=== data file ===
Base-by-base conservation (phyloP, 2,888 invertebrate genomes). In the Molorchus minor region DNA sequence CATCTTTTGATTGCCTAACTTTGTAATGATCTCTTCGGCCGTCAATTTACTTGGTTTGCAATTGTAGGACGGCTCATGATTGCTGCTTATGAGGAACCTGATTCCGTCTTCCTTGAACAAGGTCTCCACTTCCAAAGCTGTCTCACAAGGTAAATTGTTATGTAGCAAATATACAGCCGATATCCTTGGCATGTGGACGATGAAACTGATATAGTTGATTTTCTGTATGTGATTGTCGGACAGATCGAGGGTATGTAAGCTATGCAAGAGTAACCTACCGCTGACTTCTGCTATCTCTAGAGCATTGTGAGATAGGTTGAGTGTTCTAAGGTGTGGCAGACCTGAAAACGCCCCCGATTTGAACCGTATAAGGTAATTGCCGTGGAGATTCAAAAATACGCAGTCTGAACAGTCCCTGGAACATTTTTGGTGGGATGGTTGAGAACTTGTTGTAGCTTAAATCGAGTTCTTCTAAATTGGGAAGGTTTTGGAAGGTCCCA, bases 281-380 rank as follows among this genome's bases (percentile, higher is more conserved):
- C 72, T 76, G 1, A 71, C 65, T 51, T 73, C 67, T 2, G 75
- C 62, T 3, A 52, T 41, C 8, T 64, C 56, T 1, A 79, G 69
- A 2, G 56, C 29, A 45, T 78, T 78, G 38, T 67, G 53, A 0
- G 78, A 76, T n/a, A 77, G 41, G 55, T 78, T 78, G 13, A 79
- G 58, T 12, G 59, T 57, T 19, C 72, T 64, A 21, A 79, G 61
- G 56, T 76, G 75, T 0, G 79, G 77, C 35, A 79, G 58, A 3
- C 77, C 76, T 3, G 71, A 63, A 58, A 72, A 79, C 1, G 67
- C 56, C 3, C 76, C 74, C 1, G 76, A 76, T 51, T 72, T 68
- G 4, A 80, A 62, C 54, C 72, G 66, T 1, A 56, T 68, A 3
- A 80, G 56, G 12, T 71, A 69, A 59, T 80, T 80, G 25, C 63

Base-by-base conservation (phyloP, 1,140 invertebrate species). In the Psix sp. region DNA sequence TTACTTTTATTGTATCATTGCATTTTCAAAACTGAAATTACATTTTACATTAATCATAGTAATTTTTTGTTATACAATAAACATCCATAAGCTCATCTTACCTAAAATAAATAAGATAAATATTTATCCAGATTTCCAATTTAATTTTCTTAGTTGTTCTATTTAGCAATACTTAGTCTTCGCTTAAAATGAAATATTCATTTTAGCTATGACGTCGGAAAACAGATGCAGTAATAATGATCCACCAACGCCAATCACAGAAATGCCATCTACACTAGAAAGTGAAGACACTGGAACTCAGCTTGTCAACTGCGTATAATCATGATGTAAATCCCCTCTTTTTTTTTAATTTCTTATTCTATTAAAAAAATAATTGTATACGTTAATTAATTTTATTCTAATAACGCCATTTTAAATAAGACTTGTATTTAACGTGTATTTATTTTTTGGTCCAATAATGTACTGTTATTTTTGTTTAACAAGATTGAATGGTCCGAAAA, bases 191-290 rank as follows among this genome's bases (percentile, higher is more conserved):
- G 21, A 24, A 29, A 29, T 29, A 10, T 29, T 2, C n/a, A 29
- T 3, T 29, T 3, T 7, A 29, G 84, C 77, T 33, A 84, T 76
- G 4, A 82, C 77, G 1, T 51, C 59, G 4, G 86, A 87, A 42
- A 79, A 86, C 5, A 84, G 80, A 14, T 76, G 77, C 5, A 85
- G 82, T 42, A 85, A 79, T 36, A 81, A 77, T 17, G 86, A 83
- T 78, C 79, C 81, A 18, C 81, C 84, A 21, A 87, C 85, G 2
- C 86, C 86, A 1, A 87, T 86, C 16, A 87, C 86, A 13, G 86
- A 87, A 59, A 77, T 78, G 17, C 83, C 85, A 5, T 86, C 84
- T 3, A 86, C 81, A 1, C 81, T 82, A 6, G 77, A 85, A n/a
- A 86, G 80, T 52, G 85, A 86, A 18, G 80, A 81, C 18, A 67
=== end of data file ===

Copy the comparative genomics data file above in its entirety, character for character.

Base-by-base conservation (phyloP, 2,888 invertebrate genomes). In the Molorchus minor region DNA sequence CATCTTTTGATTGCCTAACTTTGTAATGATCTCTTCGGCCGTCAATTTACTTGGTTTGCAATTGTAGGACGGCTCATGATTGCTGCTTATGAGGAACCTGATTCCGTCTTCCTTGAACAAGGTCTCCACTTCCAAAGCTGTCTCACAAGGTAAATTGTTATGTAGCAAATATACAGCCGATATCCTTGGCATGTGGACGATGAAACTGATATAGTTGATTTTCTGTATGTGATTGTCGGACAGATCGAGGGTATGTAAGCTATGCAAGAGTAACCTACCGCTGACTTCTGCTATCTCTAGAGCATTGTGAGATAGGTTGAGTGTTCTAAGGTGTGGCAGACCTGAAAACGCCCCCGATTTGAACCGTATAAGGTAATTGCCGTGGAGATTCAAAAATACGCAGTCTGAACAGTCCCTGGAACATTTTTGGTGGGATGGTTGAGAACTTGTTGTAGCTTAAATCGAGTTCTTCTAAATTGGGAAGGTTTTGGAAGGTCCCA, bases 281-380 rank as follows among this genome's bases (percentile, higher is more conserved):
- C 72, T 76, G 1, A 71, C 65, T 51, T 73, C 67, T 2, G 75
- C 62, T 3, A 52, T 41, C 8, T 64, C 56, T 1, A 79, G 69
- A 2, G 56, C 29, A 45, T 78, T 78, G 38, T 67, G 53, A 0
- G 78, A 76, T n/a, A 77, G 41, G 55, T 78, T 78, G 13, A 79
- G 58, T 12, G 59, T 57, T 19, C 72, T 64, A 21, A 79, G 61
- G 56, T 76, G 75, T 0, G 79, G 77, C 35, A 79, G 58, A 3
- C 77, C 76, T 3, G 71, A 63, A 58, A 72, A 79, C 1, G 67
- C 56, C 3, C 76, C 74, C 1, G 76, A 76, T 51, T 72, T 68
- G 4, A 80, A 62, C 54, C 72, G 66, T 1, A 56, T 68, A 3
- A 80, G 56, G 12, T 71, A 69, A 59, T 80, T 80, G 25, C 63

Base-by-base conservation (phyloP, 1,140 invertebrate species). In the Psix sp. region DNA sequence TTACTTTTATTGTATCATTGCATTTTCAAAACTGAAATTACATTTTACATTAATCATAGTAATTTTTTGTTATACAATAAACATCCATAAGCTCATCTTACCTAAAATAAATAAGATAAATATTTATCCAGATTTCCAATTTAATTTTCTTAGTTGTTCTATTTAGCAATACTTAGTCTTCGCTTAAAATGAAATATTCATTTTAGCTATGACGTCGGAAAACAGATGCAGTAATAATGATCCACCAACGCCAATCACAGAAATGCCATCTACACTAGAAAGTGAAGACACTGGAACTCAGCTTGTCAACTGCGTATAATCATGATGTAAATCCCCTCTTTTTTTTTAATTTCTTATTCTATTAAAAAAATAATTGTATACGTTAATTAATTTTATTCTAATAACGCCATTTTAAATAAGACTTGTATTTAACGTGTATTTATTTTTTGGTCCAATAATGTACTGTTATTTTTGTTTAACAAGATTGAATGGTCCGAAAA, bases 191-290 rank as follows among this genome's bases (percentile, higher is more conserved):
- G 21, A 24, A 29, A 29, T 29, A 10, T 29, T 2, C n/a, A 29
- T 3, T 29, T 3, T 7, A 29, G 84, C 77, T 33, A 84, T 76
- G 4, A 82, C 77, G 1, T 51, C 59, G 4, G 86, A 87, A 42
- A 79, A 86, C 5, A 84, G 80, A 14, T 76, G 77, C 5, A 85
- G 82, T 42, A 85, A 79, T 36, A 81, A 77, T 17, G 86, A 83
- T 78, C 79, C 81, A 18, C 81, C 84, A 21, A 87, C 85, G 2
- C 86, C 86, A 1, A 87, T 86, C 16, A 87, C 86, A 13, G 86
- A 87, A 59, A 77, T 78, G 17, C 83, C 85, A 5, T 86, C 84
- T 3, A 86, C 81, A 1, C 81, T 82, A 6, G 77, A 85, A n/a
- A 86, G 80, T 52, G 85, A 86, A 18, G 80, A 81, C 18, A 67